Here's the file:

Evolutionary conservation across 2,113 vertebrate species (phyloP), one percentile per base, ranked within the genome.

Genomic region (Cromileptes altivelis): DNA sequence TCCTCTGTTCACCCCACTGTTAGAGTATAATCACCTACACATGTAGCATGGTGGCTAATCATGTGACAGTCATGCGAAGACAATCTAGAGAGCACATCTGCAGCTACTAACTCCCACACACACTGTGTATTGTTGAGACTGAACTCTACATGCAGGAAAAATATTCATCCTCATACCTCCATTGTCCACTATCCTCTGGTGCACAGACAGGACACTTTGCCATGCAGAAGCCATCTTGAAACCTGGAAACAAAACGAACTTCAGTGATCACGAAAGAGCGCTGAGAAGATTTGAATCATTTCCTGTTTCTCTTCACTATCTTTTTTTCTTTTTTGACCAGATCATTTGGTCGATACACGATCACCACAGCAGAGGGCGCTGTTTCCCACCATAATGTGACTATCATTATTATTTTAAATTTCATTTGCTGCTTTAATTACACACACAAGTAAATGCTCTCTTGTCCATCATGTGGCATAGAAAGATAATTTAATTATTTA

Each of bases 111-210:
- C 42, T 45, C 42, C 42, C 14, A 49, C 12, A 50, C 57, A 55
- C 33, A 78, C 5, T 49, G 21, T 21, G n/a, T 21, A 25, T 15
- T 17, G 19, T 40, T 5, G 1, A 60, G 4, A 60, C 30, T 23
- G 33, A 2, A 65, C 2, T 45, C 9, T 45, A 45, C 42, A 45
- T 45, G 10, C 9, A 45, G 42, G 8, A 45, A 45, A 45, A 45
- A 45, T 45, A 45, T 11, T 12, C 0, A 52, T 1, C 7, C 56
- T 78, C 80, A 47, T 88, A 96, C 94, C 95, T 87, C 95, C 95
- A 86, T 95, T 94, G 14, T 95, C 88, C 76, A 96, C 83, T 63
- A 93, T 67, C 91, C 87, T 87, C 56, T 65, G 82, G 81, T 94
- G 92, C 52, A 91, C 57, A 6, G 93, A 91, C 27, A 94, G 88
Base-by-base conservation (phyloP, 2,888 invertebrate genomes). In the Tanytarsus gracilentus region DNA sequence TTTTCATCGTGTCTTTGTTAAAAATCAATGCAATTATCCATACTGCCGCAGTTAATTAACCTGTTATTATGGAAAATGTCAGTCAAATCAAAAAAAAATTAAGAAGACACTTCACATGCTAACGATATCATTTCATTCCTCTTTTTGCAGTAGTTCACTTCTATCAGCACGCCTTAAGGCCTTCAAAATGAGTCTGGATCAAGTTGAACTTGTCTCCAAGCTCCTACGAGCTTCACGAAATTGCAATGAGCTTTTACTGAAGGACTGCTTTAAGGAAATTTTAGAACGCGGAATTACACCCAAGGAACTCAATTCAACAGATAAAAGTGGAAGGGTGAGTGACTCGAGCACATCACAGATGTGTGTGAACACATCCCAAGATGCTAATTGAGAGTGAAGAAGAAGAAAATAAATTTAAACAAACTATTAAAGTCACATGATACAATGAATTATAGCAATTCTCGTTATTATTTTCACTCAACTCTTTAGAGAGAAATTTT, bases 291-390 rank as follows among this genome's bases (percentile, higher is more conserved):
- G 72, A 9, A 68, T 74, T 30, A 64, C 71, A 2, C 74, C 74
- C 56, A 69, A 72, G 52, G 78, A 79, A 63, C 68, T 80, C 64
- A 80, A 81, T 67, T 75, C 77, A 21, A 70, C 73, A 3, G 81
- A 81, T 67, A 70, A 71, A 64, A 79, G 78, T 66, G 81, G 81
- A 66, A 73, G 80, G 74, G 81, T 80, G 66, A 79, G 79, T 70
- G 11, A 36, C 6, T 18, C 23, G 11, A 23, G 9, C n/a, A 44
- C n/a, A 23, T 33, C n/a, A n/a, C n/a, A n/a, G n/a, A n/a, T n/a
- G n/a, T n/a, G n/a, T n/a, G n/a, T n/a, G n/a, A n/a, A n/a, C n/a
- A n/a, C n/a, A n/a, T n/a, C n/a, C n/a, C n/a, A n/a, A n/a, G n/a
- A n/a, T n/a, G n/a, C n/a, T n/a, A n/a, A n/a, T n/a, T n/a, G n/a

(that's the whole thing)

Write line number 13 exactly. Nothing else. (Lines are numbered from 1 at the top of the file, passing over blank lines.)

- G 92, C 52, A 91, C 57, A 6, G 93, A 91, C 27, A 94, G 88